Kudos to the violence, though. There were some well-described grotesque mutations and some action-packed murders, but these bits of excitement couldn’t cover up that the plot isn’t well developed. The Tox is mysterious with no cause or means of transmission and never given an explanation. The fact that these girls’ parents never investigate why they can’t retrieve their daughters who are sick and dying is briefly mentioned and dismissed. The motivations for the villains don’t exist. The girls seem conveniently accepting that they’re starving and horribly ill and just survive from day to day while civilized behavior devolves a la Lord of the Flies. I was willing to let all this go and just ride along, but as I kept reading my questions grew more numerous and quickly overpowered any enjoyment from the story.

I think I would have enjoyed this book when I was much younger (say, around 11), than as an adult. I often enjoy YA, but this is YYA.

Many thanks to BookishFirst for this advance copy in exchange for my review.

The Laws of the Skies – Gregoire Courtois

lawsGruesome, horrifying, unputdownable.

Would recommend this to those macabre ghouls like me who would enjoy reading a chilling nightmare of children lost in the woods dying in horrible ways

The story is short (about 150 pages), and its brevity allows for the satisfaction of getting to the nitty-gritty without any superfluous fluff. Three adults and twelve six-year-olds are on a weekend camping trip deep in the woods and no one lives. That’s not a spoiler. The author also cleverly inserts some philosophical threads about the perspectives of children and uses narrative intrusion to address the reader and remind him that there is no hope for these poor kids.

To say any more would be a disservice, so if this premise causes you to raise an eyebrow and immediately look it up online, this book is for you. If you recoil and say, “Ew,” then move along.

I am loath to say I enjoyed it for fear it may cause others to think me psychotic, so I’ll just say that it was a riveting read.

Many thanks to Netgalley and Coach House Books for the copy in exchange for my review.

The Sacrament – Olaf Olafsson

sacramentA quiet, intriguing story set in Reykjavik, The Sacrament is more about the catharsis of its protagonist than the investigation of sexual abuse allegations.

The story follows Sister Johanna as she returns to Iceland to probe allegations reported in an anonymous letter of sexual abuse at the Catholic school. Sister Johanna is chosen to go to Reykjavik because she speaks Icelandic. We follow her from her time when she was just Pauline, a young college student in Paris, to her mysterious, inconclusive investigation in Iceland.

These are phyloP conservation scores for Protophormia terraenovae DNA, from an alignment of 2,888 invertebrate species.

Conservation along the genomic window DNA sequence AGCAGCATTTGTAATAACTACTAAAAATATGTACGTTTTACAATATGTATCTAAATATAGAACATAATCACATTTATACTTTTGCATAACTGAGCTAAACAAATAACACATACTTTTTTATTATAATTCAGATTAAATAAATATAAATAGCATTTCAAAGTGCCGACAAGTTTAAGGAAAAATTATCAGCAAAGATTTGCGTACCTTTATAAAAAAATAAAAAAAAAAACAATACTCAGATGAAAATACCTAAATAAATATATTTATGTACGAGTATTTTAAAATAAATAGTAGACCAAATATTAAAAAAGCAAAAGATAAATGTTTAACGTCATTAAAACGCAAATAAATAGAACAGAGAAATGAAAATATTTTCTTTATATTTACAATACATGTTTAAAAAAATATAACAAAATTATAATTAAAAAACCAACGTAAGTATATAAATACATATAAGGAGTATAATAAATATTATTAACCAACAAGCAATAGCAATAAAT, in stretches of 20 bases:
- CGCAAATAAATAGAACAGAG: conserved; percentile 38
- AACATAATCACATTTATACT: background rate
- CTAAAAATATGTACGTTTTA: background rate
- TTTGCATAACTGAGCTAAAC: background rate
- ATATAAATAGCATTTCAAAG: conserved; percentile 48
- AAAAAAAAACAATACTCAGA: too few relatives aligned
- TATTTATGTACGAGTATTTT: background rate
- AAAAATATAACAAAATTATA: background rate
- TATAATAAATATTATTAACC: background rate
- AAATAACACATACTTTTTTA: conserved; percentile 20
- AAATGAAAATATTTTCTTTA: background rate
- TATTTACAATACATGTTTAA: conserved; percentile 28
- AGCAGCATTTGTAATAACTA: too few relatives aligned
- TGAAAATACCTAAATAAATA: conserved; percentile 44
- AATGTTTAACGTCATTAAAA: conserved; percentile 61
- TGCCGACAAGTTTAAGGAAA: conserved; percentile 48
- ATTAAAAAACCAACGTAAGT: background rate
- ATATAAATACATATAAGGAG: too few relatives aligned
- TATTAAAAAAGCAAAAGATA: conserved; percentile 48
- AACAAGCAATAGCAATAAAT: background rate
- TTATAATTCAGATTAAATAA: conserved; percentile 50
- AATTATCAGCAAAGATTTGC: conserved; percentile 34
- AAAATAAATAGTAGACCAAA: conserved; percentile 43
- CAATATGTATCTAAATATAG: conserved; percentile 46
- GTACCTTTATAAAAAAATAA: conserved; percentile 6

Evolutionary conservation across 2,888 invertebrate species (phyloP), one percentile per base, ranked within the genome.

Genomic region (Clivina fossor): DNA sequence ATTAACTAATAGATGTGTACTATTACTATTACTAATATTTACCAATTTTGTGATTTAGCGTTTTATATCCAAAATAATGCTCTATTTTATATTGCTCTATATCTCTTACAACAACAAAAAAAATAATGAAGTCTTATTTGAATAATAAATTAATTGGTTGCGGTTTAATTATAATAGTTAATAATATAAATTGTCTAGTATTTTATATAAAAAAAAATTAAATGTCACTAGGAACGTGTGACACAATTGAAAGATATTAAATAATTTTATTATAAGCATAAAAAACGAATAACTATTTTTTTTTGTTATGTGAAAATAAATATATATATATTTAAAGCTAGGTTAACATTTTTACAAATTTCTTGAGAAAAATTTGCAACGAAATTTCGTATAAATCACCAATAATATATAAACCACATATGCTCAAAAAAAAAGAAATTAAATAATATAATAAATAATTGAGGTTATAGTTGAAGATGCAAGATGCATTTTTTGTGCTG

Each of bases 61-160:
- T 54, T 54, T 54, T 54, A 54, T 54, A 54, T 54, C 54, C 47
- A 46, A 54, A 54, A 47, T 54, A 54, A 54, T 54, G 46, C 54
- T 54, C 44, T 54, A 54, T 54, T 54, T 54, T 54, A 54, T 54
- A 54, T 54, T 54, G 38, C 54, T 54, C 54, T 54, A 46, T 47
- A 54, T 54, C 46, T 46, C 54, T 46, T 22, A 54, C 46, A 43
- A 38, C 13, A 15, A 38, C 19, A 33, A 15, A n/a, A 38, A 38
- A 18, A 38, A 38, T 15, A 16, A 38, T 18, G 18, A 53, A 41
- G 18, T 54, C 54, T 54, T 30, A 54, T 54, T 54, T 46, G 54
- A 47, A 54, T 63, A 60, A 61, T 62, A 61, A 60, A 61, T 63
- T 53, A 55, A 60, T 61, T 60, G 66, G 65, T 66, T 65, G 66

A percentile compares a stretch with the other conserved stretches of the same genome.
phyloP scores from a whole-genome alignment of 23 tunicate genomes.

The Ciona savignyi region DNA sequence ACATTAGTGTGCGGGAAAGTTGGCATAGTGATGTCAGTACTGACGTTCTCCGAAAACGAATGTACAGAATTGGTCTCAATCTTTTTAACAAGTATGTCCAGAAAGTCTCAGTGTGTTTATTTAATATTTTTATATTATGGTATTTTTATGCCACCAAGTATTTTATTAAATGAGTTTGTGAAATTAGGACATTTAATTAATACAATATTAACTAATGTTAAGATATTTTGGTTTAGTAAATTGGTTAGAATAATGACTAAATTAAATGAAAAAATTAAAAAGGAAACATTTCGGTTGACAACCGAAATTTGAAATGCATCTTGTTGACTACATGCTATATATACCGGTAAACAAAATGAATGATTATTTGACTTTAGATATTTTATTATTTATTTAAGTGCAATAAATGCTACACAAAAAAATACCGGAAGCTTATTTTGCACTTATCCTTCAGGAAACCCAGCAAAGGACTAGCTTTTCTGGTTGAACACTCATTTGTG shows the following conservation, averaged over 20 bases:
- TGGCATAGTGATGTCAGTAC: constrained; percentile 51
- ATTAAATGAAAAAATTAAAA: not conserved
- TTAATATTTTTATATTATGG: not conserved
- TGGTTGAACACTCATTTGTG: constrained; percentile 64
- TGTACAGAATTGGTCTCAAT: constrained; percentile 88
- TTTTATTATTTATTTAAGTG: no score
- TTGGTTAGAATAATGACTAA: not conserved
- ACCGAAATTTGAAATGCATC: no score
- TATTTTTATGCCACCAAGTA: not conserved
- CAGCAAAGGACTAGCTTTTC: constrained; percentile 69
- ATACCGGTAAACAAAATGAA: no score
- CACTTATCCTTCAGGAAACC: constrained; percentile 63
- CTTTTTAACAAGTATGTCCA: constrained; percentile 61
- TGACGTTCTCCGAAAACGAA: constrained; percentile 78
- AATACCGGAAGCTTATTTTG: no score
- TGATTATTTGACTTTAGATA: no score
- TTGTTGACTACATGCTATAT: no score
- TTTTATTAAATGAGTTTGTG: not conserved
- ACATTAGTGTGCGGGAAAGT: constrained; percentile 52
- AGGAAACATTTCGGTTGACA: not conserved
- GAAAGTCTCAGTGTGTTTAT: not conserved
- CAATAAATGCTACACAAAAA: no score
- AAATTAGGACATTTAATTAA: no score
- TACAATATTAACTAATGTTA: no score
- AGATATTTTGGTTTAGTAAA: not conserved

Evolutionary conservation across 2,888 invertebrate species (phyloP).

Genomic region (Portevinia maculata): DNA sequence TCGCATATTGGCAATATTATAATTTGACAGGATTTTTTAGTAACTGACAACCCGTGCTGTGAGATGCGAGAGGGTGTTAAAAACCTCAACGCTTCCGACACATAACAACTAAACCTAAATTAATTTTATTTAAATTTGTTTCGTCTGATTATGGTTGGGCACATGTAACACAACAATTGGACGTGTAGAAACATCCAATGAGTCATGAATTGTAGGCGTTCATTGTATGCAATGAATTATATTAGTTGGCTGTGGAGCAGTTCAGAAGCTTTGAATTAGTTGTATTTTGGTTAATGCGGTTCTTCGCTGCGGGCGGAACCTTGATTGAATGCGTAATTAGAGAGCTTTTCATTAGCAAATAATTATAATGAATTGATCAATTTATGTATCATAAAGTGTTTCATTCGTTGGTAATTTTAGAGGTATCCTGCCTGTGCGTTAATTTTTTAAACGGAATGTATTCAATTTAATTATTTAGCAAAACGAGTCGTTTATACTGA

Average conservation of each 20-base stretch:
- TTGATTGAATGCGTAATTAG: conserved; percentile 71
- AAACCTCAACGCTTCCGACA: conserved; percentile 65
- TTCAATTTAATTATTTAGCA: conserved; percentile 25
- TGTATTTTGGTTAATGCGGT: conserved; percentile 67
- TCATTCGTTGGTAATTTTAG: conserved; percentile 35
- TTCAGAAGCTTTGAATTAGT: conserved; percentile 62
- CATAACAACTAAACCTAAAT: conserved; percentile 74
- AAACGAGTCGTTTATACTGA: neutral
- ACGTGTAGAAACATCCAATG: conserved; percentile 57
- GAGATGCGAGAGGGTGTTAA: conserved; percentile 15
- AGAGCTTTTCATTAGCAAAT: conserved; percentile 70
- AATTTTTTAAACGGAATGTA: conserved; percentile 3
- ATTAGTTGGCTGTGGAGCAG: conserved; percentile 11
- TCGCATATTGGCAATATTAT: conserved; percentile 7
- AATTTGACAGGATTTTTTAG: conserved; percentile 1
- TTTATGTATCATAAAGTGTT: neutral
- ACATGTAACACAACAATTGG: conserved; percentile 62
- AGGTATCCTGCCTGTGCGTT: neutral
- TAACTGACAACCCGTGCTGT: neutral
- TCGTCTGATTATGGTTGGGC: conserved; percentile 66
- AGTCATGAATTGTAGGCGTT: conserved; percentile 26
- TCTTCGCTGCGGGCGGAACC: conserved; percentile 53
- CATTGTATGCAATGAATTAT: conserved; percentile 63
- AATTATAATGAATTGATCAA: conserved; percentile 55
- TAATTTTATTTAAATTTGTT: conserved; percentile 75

The non-linear sequence of events of Sister Johanna’s life gave me some difficulty, but this style afforded an interesting insight into her psyche. Her sexuality caused her to have an existential crisis, for which she joined the sisterhood, running away from it instead of confronting it, and also suffering the bullying of a superior. The story is compelling with both halves of the story: the sexual abuse investigation contrasted with Sister Johanna’s ambiguous motives. Redemption is the theme here, but redemption at what cost?

The writing is beautiful and concise, and often the bleakness of inner turmoil or the beauty of self-discovery is reflected in the descriptions of the landscape. A deep story with an interesting twist. Many thanks to Netgalley for the advance copy in exchange for my review.

Cape May – Chip Cheek

Cape May Beach in New Jersey1950s: Henry and Effie are newlyweds honeymooning during the off-season in Cape May, New Jersey, in Effie’s uncle’s beach house. They don’t really know each other very well, they’re sexually inexperienced, and are having some difficulty with the awkwardness of being around each other all day. Bored and restless, they decide to leave early and go home.

BUT! They see lights on at a nearby house . . . neighbors! They get excited, thinking maybe meeting some new people will liven things up. They have no idea just how much.

Their new neighbors, Clara and Max, are not completely unfamiliar to Effie. Clara was a friend of the family while she was growing up during the summers at Cape May, and Clara often teased the younger Effie to the point of bullying. Effie is reluctant to spend any time with her, but they can’t escape Clara’s constant invitations to parties, and soon they’re captivated by Clara’s carefree bohemian lifestyle with her lover, Max.

Clara throws wild parties that quickly get out of hand, replete with gin and casual sex. She brings in cosmopolitan friends from New York, and the bumpkin Georgia newlyweds are swept away with the hedonism. This decadence, however fun at first, quickly devolves into dangerous flirtations and destruction.

The drunken sex parties got somewhat repetitive, and the story takes a while to get going, but nevertheless, it maintained my interest. Just about every character is loathsome, but even though these people are self-centered and repugnant, I couldn’t help but keep reading to see what they would do. The focus on Henry’s experience offered some specific insights, but the lack of attention to other characters, specifically Effie, were detrimental to rounding out the story’s perspective. There is a strange leap forward in time in a rushed epilogue, but at least it serves to answer the curiosity of “So, what happened to them?”

It’s a fun book with a psychological bent of what superficially milquetoast people are capable of when shown a wilder side of life.

Many thanks to Celadon Books, Netgalley, and BookishFirst for the advance copy in exchange for my review.